"There are students in our schools who come from different countries, cultures and religions," said Profumo, opening a new library in Rome.
"We need to update the religion curriculum but also the geography curriculum to reflect this."
Italy's traditional school curriculum needs reforming to make its schools "more open, more multiethnic and able to be relevant to the world," said Profumo.
On Monday, he visited a school classroom in Italy where 50 percent of its pupils were from other countries, he said.
The integration of non-Italian pupils in Italian schools has been a contentious issue in recent years as the number of immigrants has continued to rise. Around 4.6 million or 7.5 percent of the population are foreign residents in Italy according to the central statistics office Istat.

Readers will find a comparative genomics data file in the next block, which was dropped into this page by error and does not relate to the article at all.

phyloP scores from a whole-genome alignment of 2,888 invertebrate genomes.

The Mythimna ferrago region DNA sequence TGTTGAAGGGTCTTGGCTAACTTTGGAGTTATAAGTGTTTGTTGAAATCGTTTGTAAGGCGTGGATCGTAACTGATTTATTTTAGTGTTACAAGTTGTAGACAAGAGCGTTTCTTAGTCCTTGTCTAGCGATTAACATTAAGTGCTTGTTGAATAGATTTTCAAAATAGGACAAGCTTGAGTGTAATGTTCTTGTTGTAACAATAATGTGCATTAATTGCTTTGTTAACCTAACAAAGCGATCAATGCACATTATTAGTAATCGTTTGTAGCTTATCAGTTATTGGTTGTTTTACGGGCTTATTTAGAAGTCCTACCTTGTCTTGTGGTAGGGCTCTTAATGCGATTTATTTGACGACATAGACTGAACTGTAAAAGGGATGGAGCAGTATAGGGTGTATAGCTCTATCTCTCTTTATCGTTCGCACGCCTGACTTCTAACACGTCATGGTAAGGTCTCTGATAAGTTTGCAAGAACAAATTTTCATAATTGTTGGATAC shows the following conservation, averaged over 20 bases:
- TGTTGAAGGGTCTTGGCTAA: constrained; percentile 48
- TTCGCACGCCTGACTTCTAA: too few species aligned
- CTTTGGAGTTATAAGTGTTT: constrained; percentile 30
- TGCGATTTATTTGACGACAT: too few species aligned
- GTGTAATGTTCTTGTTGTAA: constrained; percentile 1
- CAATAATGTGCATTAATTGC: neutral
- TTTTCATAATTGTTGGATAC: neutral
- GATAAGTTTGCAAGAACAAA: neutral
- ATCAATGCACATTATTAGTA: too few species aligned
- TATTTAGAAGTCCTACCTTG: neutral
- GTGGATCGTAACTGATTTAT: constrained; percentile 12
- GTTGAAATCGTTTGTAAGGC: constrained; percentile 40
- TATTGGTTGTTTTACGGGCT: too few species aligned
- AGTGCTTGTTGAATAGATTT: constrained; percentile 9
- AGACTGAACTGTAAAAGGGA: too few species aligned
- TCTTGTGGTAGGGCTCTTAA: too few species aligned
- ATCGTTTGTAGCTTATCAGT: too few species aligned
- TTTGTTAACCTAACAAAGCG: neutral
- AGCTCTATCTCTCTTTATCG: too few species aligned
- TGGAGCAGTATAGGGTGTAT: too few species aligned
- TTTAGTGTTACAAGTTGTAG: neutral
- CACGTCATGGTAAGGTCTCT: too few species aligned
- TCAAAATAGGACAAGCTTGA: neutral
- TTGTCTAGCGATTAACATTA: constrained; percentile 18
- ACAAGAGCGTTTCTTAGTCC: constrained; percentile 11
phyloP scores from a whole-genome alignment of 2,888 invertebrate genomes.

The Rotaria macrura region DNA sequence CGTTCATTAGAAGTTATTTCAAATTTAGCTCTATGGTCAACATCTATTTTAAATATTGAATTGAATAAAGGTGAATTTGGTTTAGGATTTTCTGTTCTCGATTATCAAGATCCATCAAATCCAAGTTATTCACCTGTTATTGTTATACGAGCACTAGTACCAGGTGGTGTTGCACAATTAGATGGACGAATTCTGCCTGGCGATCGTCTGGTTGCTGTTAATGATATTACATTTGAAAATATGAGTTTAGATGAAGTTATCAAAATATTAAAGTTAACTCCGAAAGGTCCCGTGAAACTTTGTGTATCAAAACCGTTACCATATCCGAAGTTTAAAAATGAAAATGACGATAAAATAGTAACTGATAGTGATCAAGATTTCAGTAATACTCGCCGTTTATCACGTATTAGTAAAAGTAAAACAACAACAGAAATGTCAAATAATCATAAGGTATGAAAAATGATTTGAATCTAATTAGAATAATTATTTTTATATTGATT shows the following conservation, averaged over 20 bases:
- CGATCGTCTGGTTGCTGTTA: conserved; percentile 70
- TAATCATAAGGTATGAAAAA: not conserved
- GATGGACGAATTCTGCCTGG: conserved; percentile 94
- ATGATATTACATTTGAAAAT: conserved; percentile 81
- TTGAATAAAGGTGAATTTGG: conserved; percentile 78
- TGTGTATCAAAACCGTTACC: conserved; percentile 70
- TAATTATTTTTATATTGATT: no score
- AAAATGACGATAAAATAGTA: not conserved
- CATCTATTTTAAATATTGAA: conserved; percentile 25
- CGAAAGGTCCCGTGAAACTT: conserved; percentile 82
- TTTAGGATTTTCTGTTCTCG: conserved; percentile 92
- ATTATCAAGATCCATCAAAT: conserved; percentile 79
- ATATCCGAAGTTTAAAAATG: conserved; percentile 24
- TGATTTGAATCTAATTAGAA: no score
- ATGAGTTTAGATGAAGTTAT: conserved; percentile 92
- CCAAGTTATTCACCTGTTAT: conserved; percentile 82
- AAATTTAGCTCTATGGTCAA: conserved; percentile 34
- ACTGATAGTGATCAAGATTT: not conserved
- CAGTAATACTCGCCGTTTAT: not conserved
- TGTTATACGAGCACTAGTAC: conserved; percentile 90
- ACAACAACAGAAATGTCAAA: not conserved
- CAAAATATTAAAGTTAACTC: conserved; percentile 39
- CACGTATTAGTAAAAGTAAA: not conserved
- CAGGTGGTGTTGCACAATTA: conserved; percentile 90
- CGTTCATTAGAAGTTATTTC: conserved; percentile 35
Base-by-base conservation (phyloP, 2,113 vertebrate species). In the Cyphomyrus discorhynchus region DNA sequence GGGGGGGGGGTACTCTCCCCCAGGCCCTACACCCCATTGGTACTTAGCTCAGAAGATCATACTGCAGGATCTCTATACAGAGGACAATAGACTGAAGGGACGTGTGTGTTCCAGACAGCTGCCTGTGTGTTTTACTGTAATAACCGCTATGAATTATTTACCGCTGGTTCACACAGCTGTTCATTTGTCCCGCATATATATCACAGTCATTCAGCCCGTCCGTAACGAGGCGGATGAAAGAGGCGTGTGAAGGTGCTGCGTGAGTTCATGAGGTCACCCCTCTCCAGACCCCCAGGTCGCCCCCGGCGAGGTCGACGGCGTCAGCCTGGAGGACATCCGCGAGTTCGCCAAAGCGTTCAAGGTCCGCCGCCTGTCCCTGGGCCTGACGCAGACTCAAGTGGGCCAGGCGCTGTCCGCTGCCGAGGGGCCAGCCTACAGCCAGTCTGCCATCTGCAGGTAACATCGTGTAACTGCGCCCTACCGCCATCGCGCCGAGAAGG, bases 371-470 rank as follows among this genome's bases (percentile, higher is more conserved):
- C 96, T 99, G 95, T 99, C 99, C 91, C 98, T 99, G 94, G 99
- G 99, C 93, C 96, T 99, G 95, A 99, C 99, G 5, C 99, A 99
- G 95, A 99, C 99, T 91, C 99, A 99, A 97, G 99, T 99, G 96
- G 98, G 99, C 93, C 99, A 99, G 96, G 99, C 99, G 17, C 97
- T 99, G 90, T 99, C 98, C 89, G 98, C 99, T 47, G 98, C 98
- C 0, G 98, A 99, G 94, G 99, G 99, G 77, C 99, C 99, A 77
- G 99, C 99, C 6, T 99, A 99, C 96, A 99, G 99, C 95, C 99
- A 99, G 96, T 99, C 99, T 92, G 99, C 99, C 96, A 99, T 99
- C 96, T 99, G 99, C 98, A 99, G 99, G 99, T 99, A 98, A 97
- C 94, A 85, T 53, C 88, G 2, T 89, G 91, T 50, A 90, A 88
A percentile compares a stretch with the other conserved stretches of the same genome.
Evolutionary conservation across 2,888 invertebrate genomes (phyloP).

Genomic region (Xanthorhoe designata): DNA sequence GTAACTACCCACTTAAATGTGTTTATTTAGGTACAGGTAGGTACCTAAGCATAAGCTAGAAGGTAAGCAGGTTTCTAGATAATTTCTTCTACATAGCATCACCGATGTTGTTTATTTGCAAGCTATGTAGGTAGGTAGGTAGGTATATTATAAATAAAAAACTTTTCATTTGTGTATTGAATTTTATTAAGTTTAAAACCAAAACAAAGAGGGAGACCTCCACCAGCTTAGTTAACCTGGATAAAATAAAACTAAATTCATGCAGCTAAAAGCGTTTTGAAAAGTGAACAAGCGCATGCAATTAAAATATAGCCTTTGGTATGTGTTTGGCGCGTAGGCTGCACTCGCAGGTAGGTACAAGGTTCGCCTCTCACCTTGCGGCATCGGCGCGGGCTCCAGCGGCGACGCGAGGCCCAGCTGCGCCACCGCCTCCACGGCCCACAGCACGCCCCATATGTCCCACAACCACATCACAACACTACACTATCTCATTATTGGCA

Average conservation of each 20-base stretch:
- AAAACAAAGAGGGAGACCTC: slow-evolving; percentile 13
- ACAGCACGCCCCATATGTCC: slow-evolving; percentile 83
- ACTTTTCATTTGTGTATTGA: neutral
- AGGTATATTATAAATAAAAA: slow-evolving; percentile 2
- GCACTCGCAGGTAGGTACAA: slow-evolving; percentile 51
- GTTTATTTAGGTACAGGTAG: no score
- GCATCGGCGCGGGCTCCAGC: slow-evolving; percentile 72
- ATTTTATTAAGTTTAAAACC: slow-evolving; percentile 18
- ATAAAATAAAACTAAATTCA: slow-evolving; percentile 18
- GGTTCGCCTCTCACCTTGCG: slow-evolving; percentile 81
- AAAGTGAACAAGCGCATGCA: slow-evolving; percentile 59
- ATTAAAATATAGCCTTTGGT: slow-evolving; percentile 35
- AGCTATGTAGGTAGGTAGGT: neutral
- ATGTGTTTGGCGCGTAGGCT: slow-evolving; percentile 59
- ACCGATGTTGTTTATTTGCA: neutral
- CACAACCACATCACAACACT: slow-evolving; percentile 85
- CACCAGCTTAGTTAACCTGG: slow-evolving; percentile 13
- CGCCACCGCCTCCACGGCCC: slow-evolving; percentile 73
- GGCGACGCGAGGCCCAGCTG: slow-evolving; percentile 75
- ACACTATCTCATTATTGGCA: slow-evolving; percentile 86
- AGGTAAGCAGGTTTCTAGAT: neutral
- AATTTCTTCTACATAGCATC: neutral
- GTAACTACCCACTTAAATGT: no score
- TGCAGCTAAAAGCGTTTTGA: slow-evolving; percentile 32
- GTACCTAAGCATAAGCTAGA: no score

During the conservative government of Silvio Berlusconi which fell in November 2011, its junior coalition partner, the anti-immigrant Northern League party proposed allowing schools to have separate classes for immigrant children who do not speak the Italian language or fail admission tests for Italian state schools.
Immigrant leaders, Italy's centre-left opposition and Catholic leaders criticised the Northern League plan, which also wanted mainstream classrooms to contain a 'proportionate' number of Italian and immigrant pupils.